EARLY WARNING SYSTEM - EARLY WARNING SYSTEM A system of measuring insurers‘ financial stability set up by insurance industry regulators. An example is the Insurance Regulatory Information System (IRIS), which uses financial ratios to identify insurers in need of regulatory attention.
EARNED PREMIUM - The portion of premium that applies to the expired part of the policy period. Insurance premiums are payable in advance but the insurance company does not fully earn them until the policy period expires.
EARTHQUAKE INSURANCE - Covers a building and its contents, but includes a large percentage deductible on each. A special policy or endorsement exists because earthquakes are not covered by standard homeowners or most business policies.
ECONOMIC LOSS - Total financial loss resulting from the death or disability of a wage earner, or from the destruction of property. Includes the loss of earnings, medical expenses, funeral expenses, the cost of restoring or replacing property and legal expenses. It does not include noneconomic losses, such as pain caused by an injury.
ELECTRONIC COMMERCE / E-COMMERCE - The sale of products such as insurance over the Internet.
ELIMINATION PERIOD - A kind of deductible or waiting period usually found in disability policies. It is counted in days from the beginning of the illness or injury.
EMPLOYEE RETIREMENT INCOME SECURITY ACT / ERISA - Federal legislation that protects employees by establishing minimum standards for private pension and welfare plans.
EMPLOYMENT PRACTICES LIABILITY COVERAGE - Liability insurance for employers that covers wrongful termination, discrimination and other violations of employees‘ legal rights.
ENDORSEMENT - A written form attached to an insurance policy that alters the policy‘s coverage, terms, or conditions. Sometimes called a rider.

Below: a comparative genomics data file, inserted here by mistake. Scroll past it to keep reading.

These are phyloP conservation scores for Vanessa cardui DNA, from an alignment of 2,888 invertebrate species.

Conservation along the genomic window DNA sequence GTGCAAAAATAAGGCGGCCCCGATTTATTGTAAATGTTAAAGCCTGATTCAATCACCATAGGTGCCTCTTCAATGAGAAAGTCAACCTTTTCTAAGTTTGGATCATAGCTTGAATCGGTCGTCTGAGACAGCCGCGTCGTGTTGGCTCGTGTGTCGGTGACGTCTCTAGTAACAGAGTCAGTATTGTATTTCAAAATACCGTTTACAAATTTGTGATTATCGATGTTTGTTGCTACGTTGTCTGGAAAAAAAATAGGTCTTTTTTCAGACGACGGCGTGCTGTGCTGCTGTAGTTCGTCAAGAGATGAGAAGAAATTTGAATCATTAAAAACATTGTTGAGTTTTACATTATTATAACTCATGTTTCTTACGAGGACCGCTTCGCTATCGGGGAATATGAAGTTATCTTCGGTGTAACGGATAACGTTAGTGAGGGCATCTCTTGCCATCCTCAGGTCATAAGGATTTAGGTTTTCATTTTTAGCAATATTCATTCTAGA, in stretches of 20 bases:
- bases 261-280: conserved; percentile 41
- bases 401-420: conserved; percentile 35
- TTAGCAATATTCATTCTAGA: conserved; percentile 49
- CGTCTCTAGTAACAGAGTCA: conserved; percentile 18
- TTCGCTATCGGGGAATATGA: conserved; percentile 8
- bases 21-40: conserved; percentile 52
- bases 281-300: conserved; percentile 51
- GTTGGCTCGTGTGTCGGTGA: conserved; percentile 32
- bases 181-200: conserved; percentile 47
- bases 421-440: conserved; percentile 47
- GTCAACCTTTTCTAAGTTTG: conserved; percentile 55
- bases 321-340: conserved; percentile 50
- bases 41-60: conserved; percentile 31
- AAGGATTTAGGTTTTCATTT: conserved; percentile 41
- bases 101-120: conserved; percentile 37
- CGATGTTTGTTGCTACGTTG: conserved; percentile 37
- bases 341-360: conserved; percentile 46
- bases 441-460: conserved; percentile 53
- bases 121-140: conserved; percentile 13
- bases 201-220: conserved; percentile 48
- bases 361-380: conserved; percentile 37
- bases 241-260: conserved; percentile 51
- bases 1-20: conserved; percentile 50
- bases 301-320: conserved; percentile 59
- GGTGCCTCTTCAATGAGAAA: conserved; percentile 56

ENVIRONMENTAL IMPAIRMENT LIABILITY COVERAGE - A form of insurance designed to cover losses and liabilities arising from damage to property caused by pollution.
EQUITY - In investments, the ownership interest of shareholders. In a corporation, stocks as opposed to bonds.
EQUITY INDEXED ANNUITY - Nontraditional fixed annuity. The specified rate of interest guarantees a fixed minimum rate of interest like traditional fixed annuities. At the same time, additional interest may be credited to policy values based upon positive changes, if any, in an established index such as the S&P 500. The amount of additional interest depends upon the particular design of the policy. They are sold by licensed insurance agents and regulated by state insurance departments.
ERRORS AND OMISSIONS COVERAGE / E&O - A professional liability policy covering the policyholder for negligent acts and omissions that may harm his or her clients.
ESCROW ACCOUNT - Funds that a lender collects to pay monthly premiums in mortgage and homeowners insurance, and sometimes to pay property taxes.
EXCESS AND SURPLUS LINES - Property/casualty coverage that isn‘t available from insurers licensed by the state (called admitted insurers) and must be purchased from a nonadmitted carrier.
EXCESS OF LOSS REINSURANCE - A contract between an insurer and a reinsurer, whereby the insurer agrees to pay a specified portion of a claim and the reinsurer to pay all or a part of the claim above that amount.
EXCLUSION - A provision in an insurance policy that eliminates coverage for certain risks, people, property classes, or locations.
EXCLUSIVE REMEDY - Part of the social contract that forms the basis for workers compensation statutes under which employers are responsible for work-related injury and disease, regardless of whether it was the employee‘s fault and in return the injured employee gives up the right to sue when the employer‘s negligence causes the harm.